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5 September 2016, 06:34
Capital can reveal almost a thousand Scots have applied to find out if their partners have an abusive past, since a scheme started less than a year ago.
Clare's Law lets Police Scotland reveal information about someone's history of violence.
Exclusive figures we've obtained through Freedom of Information legislation show more than 40% of the people who applied have been successful.
Clare's Law, named after Clare Wood who was murdered in 2009 by a former boyfriend, allows the police to disclose information about an individual's previous history of domestic violence or violent acts, if requested by their partner.
The 36 year old was strangled and set on fire by her ex-boyfriend, George Appleton at her home in Salford. Miss Wood did not know, Mr Appleton had a history of violence towards women. The killer took his own life six days after his former girlfriend's death.
The law was rolled out across Scotland last October, following a pilot in Ayrshire and Aberdeen.
A total of 926 applications were submitted under the Disclosure Scheme for Domestic Abuse.
391 applications resulted in an individual receiving information about a potentially dangerous partner.
Miss Wood's father has told us he is "appalled" almost a thousand people thought they could have been in trouble.
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Glasgow Women's Aid claim lives have "undoubtedly" been saved as a result of the disclosures.
We have been talking to Susan Jack from the charity
Chief Superintendent Barry McEwan said: "Police Scotland is committed to reducing the harm caused by domestic abuse. In October 2015, we launched the Disclosure Scheme for Domestic Abuse Scotland (DSDAS).
"The DSDAS is our multi-agency prevention scheme designed to reduce the risk of domestic abuse by sharing information about a person's abusive past. So far, as we near the end of its first full year in operation, more than 900 requests have been made, with almost 400 of them resulting in a disclosure being made.
"If you believe yourself to be a risk from a new partner, or if you know someone who may be at risk, I encourage you to apply to the scheme.
"If you are a victim of domestic abuse, please contact Police Scotland. We can and will help you.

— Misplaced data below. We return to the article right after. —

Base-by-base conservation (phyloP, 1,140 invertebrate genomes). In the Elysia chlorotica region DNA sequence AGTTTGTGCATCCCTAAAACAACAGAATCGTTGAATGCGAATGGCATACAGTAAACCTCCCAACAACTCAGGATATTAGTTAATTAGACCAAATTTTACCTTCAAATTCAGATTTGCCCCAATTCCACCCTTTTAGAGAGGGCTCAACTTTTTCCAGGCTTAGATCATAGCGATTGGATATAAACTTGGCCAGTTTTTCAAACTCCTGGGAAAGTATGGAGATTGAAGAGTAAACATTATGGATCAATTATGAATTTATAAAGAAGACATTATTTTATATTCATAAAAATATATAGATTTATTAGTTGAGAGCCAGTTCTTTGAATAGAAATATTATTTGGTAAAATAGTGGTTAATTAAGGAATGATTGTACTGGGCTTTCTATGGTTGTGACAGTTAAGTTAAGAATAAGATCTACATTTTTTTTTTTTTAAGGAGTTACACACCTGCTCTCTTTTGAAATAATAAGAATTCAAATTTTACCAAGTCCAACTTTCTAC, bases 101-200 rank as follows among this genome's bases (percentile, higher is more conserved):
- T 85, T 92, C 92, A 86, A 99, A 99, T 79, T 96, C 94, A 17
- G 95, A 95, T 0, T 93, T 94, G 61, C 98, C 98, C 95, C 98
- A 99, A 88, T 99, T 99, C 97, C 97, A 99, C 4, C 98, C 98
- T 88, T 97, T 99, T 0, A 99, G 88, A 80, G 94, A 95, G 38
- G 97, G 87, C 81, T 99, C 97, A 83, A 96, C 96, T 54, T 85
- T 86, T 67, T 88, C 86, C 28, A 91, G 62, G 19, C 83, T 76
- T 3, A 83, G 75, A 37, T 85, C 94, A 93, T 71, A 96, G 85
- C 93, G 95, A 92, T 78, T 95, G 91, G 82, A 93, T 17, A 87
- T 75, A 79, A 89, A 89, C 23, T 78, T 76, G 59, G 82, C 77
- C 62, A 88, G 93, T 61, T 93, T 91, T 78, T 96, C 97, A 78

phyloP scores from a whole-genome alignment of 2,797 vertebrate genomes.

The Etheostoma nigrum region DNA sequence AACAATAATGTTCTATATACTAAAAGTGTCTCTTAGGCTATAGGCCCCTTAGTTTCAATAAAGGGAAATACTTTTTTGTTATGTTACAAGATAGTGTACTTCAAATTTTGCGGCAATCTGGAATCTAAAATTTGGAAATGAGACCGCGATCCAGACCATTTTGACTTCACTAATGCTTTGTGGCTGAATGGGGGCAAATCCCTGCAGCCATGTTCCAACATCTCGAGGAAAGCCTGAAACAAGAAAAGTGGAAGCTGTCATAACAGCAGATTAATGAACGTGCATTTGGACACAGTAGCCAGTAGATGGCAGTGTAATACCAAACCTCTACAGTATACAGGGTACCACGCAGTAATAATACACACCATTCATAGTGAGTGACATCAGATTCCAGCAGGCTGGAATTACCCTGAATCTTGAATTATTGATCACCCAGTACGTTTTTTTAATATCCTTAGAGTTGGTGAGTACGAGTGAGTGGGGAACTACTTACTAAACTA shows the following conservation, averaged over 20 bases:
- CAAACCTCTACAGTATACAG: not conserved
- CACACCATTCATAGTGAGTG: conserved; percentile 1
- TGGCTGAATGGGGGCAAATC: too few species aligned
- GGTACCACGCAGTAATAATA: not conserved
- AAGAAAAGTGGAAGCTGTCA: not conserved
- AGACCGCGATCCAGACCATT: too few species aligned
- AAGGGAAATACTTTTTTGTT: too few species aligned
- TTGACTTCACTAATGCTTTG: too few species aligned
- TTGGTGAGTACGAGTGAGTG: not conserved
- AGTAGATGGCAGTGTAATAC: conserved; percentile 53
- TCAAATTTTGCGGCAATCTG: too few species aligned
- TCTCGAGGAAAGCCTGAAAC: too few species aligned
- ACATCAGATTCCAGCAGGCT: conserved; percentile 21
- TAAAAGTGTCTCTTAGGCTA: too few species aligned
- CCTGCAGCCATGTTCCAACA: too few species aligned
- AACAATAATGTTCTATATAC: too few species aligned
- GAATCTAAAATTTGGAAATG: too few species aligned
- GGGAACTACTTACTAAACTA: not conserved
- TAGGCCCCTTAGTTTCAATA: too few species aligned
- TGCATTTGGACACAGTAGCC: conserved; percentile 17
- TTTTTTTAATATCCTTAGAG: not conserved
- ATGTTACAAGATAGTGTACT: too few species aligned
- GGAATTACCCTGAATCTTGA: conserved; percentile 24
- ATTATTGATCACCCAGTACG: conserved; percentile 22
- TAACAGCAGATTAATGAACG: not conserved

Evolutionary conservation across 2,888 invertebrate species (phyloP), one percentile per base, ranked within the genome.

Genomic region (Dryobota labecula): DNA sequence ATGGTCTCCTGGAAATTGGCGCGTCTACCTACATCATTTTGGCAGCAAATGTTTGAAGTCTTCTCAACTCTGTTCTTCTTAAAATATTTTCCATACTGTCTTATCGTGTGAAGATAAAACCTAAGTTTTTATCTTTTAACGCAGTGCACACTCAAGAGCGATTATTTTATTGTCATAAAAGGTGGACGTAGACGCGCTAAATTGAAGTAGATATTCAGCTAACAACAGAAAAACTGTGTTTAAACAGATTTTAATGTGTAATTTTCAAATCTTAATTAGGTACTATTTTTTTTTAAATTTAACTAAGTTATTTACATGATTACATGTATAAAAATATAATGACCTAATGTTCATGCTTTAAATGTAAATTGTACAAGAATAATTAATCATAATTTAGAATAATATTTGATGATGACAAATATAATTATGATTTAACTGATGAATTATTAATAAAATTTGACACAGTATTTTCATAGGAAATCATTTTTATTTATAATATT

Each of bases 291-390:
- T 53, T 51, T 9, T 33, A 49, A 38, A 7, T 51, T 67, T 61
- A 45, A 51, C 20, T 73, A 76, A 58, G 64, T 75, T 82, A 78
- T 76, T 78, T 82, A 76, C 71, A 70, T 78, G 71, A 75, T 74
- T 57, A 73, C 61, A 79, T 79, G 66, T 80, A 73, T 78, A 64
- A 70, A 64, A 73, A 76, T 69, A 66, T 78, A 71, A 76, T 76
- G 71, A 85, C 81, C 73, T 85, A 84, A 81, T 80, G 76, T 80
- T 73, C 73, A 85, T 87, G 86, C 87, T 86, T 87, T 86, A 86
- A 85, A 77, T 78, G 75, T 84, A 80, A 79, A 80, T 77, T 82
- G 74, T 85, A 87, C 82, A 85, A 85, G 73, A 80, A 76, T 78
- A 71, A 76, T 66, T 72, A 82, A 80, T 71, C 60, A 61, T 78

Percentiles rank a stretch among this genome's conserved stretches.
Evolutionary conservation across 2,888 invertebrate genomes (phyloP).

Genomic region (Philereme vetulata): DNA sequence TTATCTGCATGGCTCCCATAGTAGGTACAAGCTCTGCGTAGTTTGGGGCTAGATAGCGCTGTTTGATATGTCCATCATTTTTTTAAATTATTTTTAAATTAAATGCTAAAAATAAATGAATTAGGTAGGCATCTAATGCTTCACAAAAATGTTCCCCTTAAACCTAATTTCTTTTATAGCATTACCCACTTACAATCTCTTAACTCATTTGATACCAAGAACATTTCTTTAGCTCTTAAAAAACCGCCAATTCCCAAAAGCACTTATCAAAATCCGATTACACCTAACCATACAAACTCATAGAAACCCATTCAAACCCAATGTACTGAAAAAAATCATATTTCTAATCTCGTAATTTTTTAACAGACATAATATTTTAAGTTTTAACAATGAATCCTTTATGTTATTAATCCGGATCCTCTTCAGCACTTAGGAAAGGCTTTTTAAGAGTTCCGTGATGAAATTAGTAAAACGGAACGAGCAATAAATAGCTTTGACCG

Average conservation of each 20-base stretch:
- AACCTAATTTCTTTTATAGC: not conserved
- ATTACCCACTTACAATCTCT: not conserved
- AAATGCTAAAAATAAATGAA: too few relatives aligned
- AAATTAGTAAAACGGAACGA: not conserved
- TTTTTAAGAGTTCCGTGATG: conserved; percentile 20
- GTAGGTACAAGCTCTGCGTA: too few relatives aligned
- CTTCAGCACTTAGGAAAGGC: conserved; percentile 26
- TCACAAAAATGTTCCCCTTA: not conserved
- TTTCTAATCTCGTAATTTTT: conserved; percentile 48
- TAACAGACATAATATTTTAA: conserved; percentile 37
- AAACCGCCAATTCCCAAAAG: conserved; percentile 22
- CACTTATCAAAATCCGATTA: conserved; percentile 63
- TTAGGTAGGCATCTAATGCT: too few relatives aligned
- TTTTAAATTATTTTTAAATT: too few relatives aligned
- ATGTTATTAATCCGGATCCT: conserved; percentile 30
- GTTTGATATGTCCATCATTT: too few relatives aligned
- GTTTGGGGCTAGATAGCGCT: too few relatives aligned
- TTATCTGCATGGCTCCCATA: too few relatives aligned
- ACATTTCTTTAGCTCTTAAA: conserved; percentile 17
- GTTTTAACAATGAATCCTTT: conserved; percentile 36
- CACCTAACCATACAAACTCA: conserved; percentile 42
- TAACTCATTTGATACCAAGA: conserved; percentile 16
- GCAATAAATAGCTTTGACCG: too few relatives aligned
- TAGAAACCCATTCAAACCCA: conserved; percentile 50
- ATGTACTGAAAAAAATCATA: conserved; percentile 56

"As we reach its first anniversary, the up-to-date DSDAS annual figures will be issued."
Justice Secretary, Michael Matheson, told Heart: "I am very encouraged by the impact Clare's Law has had over the past year.
"The work that Police Scotland has been doing has been very encouraging but it is only one part of the work we are determined to take forward as a Government to make sure we end the scourge of domestic violence in our communities in Scotland.
"These figures demonstrate there is a real appetite to make use of the provision that we have made available through Police Scotland to allow people to get information on their partner.
"Given almost a thousand people have used Clare's Law in less than a year, I think that demonstrates the potential impact it has got and I have no doubt Police Scotland will continue to build on that in the years to come".
Scottish Labour's Justice Spokesperson Claire Baker MSP said: "Whilst these figures show the success of Clare's Law they also show the scale of the problem.
"That almost a thousand women felt the need to check their partner's history indicates that much more has to be done to tackle domestic abuse in Scotland.
"That is why Scottish Labour is calling for the introduction of domestic abuse courts within Scotland's courts to ensure these serious crimes are dealt with as a priority."
Further information and links to the DSDAS reporting form are available at the Police Scotland website http://www.scotland.police.uk/keep-safe/domestic-abuse/disclosure-scheme-for-domestic-abuse-scotland